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Learning-by-catching: Uncertain invasive-species populations and the value of information

This paper develops a model of invasive species control when the species’ population size is unknown. In the face of an uncertain population size, a resource manager’s species-control efforts provide two potential benefits: (1) a direct benefit of possibly reducing the population of invasive species, and (2) an indirect benefit of information acquisition (due to learning about the population size, which reduces uncertainty). We provide a methodology that takes into account both of these benefits, and show how optimal management decisions are altered in the presence of the indirect benefit of learning. We then apply this methodology to the case of controlling the Brown Treesnake (Boiga irregularis) on the island of Saipan. We find that the indirect benefit—the value of information to reduce uncertainty—is likely to be quite large.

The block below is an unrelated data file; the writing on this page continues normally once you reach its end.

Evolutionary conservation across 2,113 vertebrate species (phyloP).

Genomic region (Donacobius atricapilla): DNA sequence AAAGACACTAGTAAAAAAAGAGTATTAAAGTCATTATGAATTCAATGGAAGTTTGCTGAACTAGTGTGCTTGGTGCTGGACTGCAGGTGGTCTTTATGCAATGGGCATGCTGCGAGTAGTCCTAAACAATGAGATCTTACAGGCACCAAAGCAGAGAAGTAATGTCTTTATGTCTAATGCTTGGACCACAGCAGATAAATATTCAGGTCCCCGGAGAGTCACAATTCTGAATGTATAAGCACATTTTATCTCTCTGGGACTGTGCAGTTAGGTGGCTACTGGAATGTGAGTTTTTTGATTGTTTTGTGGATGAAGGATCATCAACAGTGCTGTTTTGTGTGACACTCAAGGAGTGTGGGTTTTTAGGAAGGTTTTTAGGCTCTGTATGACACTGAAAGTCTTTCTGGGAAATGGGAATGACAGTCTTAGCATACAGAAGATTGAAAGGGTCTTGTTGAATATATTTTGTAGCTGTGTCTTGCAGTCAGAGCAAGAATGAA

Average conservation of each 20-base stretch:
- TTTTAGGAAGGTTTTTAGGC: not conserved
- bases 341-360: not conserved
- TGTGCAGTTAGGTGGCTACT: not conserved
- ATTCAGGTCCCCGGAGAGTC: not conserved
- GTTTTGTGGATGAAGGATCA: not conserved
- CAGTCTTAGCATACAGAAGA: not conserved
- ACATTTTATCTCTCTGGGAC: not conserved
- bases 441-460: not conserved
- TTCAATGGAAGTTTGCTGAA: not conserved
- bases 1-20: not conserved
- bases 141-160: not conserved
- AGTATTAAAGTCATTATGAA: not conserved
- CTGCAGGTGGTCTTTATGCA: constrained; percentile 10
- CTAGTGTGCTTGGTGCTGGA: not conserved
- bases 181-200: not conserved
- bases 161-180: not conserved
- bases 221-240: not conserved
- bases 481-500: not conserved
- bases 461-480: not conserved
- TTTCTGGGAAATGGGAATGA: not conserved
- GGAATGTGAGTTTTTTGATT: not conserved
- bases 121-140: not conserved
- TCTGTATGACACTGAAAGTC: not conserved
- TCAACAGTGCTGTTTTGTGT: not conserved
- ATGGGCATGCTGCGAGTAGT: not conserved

Published: D'Evelyn, S. T., Tarui, N., Burnett, K. and Roumasset, J. A., 2008. Learning-by-catching: Uncertain invasive-species populations and the value of information.  Journal of Envrionmental Management, 89, 284-292.

working paper version


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